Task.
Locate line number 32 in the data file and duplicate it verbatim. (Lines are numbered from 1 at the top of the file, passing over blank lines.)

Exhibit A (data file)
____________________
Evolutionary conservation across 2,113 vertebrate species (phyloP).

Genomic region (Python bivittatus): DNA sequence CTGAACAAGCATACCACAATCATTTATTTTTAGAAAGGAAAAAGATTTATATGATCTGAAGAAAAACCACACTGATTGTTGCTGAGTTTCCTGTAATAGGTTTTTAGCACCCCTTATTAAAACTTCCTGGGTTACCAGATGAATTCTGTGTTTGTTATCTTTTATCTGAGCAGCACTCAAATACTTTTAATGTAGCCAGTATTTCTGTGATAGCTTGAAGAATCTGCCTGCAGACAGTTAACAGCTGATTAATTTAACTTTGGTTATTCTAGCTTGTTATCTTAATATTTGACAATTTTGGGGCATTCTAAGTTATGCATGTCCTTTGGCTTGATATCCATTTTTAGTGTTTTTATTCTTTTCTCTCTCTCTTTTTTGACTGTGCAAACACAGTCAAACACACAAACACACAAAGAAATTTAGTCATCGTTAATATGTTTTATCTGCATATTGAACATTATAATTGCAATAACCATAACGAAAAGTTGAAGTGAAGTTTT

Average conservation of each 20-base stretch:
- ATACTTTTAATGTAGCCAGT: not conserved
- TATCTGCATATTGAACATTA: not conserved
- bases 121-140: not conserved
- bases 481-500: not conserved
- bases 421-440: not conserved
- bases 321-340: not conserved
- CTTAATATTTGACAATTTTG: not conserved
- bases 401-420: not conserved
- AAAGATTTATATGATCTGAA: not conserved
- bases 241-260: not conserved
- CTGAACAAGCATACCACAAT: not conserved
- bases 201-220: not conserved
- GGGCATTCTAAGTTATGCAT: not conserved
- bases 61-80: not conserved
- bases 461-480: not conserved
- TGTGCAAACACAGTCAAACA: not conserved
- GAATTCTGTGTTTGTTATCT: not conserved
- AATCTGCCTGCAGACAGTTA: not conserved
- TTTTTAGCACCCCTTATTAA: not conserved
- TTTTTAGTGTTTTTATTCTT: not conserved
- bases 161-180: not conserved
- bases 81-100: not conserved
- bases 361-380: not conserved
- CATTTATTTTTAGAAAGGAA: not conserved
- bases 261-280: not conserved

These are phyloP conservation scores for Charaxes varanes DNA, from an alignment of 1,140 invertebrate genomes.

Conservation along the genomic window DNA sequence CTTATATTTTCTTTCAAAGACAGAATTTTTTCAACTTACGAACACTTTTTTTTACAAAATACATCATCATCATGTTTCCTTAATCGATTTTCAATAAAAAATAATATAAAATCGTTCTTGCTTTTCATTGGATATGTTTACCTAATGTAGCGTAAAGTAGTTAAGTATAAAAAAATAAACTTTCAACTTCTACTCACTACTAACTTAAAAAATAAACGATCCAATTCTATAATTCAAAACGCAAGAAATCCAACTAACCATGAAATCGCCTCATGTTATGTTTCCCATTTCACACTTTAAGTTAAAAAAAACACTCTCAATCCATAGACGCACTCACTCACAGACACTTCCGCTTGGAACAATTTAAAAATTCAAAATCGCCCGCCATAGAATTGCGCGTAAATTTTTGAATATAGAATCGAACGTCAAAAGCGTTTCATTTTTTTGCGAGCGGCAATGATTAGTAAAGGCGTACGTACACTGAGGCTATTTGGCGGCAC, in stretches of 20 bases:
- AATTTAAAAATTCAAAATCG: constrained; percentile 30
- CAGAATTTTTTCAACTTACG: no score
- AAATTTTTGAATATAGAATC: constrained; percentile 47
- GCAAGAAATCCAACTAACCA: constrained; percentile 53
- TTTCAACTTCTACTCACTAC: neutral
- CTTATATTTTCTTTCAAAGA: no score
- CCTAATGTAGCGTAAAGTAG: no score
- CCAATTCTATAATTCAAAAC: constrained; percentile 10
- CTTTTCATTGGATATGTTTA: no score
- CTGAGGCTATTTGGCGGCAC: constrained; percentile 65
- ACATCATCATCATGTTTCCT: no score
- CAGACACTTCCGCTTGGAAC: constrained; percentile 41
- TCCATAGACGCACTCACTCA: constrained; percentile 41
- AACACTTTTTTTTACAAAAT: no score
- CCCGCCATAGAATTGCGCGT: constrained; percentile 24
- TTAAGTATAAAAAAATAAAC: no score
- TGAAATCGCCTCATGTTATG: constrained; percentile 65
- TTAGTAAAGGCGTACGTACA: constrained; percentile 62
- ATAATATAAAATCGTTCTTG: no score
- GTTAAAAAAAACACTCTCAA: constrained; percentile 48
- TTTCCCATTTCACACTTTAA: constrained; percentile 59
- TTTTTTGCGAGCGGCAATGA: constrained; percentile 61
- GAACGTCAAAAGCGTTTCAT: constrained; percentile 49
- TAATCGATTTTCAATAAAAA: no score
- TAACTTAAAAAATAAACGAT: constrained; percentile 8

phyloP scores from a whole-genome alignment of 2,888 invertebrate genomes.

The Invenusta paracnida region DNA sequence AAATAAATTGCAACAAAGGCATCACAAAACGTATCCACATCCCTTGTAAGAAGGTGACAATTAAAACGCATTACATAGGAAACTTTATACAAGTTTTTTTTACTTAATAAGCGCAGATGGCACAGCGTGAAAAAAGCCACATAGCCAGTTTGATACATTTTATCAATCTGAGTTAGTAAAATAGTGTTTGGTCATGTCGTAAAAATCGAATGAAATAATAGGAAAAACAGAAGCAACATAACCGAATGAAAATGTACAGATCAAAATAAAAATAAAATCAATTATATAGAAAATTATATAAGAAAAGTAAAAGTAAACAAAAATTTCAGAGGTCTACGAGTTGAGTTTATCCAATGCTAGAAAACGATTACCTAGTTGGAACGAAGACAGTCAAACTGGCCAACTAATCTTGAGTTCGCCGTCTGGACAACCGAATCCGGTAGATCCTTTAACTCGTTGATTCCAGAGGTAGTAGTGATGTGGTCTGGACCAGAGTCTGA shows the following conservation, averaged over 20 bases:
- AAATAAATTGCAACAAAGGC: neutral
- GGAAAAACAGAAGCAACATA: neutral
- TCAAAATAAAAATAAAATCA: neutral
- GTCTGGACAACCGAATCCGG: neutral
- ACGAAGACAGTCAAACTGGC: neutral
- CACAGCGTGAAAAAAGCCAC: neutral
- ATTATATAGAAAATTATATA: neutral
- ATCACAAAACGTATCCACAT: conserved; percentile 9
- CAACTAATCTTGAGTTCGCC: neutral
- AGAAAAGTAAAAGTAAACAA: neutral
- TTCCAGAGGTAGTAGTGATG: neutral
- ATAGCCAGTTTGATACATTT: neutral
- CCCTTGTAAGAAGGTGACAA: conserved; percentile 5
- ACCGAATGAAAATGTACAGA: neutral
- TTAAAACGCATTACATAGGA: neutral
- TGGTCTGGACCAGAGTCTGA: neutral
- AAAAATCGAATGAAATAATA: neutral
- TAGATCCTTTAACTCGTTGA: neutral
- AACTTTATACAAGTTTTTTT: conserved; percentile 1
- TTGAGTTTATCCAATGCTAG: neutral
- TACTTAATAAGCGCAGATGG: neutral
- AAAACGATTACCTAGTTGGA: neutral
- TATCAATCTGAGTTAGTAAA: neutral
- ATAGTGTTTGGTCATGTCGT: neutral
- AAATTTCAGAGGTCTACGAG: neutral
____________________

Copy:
- CAGAATTTTTTCAACTTACG: no score